Deconstructing Common’s Take on The Obama Effect

Blogger Obsidian, over at The Obsidian Files, posted his latest missive  entitled, “What Message Does Barack Obama Send To Black Men & Boys?”

This post explores the impact Obama’s historic presidency has had on all Americans, most importantly, Black Men, who supported him in record numbers. 

After I read his post, which was very good, by the way, I decided to focus in on the below statement: 

 But in the end, it all worked. Barack Hussein Obama, Jr., took the Oath of Office on Jan 20, 2009. It was hailed as a watershed moment in US political history; we had finally done what many thought was the impossible-moreover, his very compelling story, said loud and clear-especially to Black Men and boys-that they could be whatever they wanted to be, if they but played by the rules and worked hard. Reams of such articles and blogposts and Tweets and Facebook messages went out. Rapper/actor Common suggested that the “Obama Effect” would take hold of young Black Men in particular, making a seachange in their outlook and behavior. This latter point was huge in the American public mind-after all, Black Male problems were seen not so much as matters requiring fixes and/or adjustments of public policy, but rather as flaws of the spirit, lapses in judgment and poor decision making.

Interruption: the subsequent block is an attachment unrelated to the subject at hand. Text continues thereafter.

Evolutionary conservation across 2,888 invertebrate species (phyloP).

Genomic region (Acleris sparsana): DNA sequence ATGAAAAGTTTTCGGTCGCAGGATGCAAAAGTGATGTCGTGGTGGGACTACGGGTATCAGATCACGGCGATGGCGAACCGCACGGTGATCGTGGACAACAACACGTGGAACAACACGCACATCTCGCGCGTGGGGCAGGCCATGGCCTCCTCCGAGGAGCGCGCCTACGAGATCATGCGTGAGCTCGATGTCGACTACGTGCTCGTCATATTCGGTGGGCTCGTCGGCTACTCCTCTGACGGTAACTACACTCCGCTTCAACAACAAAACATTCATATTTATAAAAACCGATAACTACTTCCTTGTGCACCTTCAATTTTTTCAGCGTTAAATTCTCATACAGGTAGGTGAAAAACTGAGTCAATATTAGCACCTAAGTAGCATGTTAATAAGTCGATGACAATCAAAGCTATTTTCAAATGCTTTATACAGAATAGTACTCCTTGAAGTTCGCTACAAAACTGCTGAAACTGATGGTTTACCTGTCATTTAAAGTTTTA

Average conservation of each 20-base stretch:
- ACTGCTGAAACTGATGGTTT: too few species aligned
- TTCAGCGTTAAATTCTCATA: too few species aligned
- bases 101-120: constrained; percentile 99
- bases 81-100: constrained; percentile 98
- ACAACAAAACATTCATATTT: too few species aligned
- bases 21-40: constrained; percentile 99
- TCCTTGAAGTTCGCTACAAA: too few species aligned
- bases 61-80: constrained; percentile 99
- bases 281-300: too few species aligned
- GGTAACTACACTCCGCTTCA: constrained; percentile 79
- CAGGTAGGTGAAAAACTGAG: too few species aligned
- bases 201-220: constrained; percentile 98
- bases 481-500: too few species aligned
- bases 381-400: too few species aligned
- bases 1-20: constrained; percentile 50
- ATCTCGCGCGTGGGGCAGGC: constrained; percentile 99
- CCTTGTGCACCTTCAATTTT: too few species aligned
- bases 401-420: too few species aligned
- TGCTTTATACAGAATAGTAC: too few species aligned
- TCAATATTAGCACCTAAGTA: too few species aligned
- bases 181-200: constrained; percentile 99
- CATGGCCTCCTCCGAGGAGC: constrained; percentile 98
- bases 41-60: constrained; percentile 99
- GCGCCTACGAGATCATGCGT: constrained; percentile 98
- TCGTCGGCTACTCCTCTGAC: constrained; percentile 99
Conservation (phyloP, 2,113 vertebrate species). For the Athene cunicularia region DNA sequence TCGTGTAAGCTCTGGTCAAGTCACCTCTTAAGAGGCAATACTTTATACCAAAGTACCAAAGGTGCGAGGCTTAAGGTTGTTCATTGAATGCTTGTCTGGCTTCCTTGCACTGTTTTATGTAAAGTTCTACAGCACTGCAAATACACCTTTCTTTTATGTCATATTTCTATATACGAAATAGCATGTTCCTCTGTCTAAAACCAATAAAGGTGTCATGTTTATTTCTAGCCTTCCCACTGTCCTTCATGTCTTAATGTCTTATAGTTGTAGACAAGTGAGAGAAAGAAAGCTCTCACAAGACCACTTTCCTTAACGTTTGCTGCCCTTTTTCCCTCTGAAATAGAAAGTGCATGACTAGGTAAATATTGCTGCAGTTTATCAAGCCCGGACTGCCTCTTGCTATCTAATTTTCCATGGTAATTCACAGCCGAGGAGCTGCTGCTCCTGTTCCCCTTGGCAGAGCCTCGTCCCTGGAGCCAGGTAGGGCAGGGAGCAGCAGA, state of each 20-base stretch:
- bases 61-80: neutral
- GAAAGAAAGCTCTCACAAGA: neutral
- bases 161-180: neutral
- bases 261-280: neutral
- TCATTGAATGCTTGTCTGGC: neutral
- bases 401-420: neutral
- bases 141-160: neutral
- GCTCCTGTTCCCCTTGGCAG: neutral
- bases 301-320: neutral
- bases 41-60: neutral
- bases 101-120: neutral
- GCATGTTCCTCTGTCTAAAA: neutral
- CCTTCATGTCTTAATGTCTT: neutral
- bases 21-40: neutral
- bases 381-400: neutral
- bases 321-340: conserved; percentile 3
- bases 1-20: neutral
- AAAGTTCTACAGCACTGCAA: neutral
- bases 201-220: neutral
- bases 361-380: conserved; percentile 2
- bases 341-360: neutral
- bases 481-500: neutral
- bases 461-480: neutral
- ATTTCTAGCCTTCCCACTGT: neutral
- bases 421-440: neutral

Very interesting.  

So the essence of this quote perhaps implies that Barack Obama’s election and his subsequent first term in office would signal to Black men that they could potentially be rewarded for exercising good judgment, doing the right things, i.e., going to school, being a responsible citizen, making the right choices, and playing by the rules. The reward, in effect, boils down to being accepted by the mainstream, i.e., White America. Which, in effect, would ideally result in access to those opportunities that have been historically closed to them.
Yeah, right.
That’s a lot to consider, given America’s history and poor track record in this regards.  It’s like attempting to erase a blackboard covered in chalk with a pencil eraser, before the teacher catches you in the act. Virtually impossible.